National parks are territories of immense value for the ecosystem. National parks can be either natural, semi-natural or developed land under the jurisdiction of an independent state. An international organization, the International Union for Conservation of Nature (IUCN) has determined the criteria for declaring national parks which include size, the importance for the ecosystem, statutory legal protection, the prohibition of exploitation and many other characteristics. Although the IUCN defined the term national park, many protected areas are called national parks even when they don’t fully correspond to the IUCN characteristics.

 

In Bosnia and Herzegovina, there are four national parks. The Republican government declared two in the mid-twentieth century (Sutjeska and Kozara). Recently, The Bosnian government added two more (Una and Drina). Bosnia is a largely mountainous country with running through the middle separating two climate zones. Declaring some territories to be national parks to preserve them and to maintain their uniqueness.

 

Sutjeska National Park

This is the oldest national park in Bosnia and Herzegovina. It occupies the southeast of the country and spreads over 17500 hectares (175 km²). River Sutjeska runs through the valley and the park bears its name. Forests cover the majority of the park which itself is a part of the chain of the Dinaric Alps. The mountain Maglić, the highest peak in Bosnia and Herzegovina is also a part of this Park. Likewise, mountain Zelengora is also a part of this park and is described as a place of exquisite beauty and wilderness.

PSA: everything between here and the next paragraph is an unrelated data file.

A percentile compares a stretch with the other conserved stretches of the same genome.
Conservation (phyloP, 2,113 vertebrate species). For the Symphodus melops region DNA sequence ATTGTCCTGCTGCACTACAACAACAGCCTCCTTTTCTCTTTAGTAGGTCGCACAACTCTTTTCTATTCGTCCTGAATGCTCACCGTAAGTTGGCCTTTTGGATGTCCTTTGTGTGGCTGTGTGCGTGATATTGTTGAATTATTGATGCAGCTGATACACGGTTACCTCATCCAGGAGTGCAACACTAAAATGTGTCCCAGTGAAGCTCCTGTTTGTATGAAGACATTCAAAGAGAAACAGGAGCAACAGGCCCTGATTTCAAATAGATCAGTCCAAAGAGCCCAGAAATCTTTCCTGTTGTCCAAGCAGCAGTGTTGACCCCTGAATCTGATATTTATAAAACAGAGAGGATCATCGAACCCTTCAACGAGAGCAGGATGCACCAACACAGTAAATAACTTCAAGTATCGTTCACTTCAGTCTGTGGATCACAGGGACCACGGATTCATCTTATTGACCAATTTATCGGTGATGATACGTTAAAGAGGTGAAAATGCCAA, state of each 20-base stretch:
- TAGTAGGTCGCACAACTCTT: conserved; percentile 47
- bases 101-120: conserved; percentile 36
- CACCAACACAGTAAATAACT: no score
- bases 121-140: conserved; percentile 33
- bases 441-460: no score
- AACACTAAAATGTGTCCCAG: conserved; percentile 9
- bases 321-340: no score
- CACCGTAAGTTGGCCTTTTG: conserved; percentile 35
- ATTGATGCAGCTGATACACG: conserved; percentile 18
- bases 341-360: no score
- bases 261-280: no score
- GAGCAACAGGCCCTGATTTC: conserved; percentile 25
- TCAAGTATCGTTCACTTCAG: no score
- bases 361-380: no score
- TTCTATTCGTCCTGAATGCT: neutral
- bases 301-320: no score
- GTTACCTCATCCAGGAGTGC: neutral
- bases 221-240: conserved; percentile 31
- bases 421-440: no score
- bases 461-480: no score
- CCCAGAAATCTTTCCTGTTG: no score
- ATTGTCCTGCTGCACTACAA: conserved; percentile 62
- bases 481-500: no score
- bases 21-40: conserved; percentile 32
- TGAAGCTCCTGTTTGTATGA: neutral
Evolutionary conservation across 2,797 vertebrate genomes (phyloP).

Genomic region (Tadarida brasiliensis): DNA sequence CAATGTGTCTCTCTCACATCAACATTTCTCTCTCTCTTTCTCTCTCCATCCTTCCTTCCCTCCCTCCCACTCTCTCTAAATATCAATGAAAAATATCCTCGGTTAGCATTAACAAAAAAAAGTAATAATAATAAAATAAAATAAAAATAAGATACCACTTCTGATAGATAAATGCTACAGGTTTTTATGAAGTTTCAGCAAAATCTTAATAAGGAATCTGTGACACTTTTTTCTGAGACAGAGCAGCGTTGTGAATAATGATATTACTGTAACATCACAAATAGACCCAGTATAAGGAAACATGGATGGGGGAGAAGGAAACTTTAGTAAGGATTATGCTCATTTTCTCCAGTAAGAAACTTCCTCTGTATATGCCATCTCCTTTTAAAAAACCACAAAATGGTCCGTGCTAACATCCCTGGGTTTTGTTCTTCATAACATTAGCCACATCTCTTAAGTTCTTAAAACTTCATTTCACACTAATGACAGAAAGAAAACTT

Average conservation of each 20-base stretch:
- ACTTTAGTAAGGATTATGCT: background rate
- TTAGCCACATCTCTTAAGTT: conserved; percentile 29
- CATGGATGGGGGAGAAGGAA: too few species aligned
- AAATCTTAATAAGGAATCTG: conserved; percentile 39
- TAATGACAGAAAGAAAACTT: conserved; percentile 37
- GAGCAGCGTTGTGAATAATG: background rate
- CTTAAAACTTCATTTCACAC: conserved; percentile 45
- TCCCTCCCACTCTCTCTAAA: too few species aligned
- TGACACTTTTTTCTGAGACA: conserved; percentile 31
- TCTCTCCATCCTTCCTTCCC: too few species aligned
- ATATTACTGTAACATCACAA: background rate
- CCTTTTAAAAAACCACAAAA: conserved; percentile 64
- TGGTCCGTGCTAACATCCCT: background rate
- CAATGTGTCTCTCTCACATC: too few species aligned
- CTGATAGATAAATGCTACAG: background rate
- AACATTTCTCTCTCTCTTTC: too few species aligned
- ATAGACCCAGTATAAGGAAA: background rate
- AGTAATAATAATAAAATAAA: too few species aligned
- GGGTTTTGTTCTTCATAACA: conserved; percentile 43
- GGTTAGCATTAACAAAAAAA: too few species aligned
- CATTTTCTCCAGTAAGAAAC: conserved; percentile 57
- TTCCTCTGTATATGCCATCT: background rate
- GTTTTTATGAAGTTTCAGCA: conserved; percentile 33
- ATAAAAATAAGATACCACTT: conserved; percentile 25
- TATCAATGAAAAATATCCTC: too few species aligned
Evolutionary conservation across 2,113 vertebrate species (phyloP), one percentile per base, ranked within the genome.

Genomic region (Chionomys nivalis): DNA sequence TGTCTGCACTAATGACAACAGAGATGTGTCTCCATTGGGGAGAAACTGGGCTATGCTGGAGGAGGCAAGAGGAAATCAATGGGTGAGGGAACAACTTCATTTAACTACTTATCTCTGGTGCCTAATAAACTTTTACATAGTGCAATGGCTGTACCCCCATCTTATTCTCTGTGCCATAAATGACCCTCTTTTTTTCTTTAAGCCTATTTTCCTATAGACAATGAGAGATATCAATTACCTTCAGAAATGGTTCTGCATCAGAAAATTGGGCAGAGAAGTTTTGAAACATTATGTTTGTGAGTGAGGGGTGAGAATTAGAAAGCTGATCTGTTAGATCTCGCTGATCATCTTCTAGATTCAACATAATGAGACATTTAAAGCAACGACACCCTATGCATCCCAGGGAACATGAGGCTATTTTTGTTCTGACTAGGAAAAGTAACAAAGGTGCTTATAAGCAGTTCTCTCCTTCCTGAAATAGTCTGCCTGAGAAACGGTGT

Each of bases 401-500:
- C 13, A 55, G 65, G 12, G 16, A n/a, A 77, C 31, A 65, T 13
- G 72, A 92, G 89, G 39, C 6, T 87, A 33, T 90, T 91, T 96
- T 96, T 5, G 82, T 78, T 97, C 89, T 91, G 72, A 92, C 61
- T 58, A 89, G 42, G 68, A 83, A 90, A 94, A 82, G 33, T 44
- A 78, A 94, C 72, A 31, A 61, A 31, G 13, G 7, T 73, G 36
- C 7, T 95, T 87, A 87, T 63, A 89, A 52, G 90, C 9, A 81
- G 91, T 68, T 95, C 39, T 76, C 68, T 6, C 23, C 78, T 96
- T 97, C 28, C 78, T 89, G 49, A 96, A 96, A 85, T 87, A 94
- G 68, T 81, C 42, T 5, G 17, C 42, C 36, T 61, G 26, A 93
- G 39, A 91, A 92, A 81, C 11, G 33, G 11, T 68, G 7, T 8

Within this natural park is one of the last remaining primeval forests of Europe named Perućica. The forest itself is over 20.000 years old and many trees are over 50 m. So far over 170 types of trees and bushes have been registered. Considering the forest is very dense it is impassable in certain areas.

 

Kozara National Park

This National Park is situated in the northwestern part of Bosnia with a surface area of 3.520 ha. Kozara is the name of the mountain but the Park includes other notable peaks as well: Gola Planina (876) m, Rudine (750 m), Jarcevica (740 m), Vrnovacka Glava (719 m) and others. Like in the rest of Bosnia the climate is mild continental. Rivers Una, Sava, Sana and Vrbas surround the area of this national park. Part of Kozara is also the Memorial complex.

 

Una National Park

Una river runs through the Northwest of Bosnia and into the River Sava. The river is of exceptional value to the local people due to its natural resources, exceptional beauty, and cultural and historical heritage. For centuries the local population used the river and the surrounding area for fishing, hunting, foresting and agriculture. In recent years, the government, as well as foreign visitors introduced some new activities such as tourism, recreation, education scientific research, etc.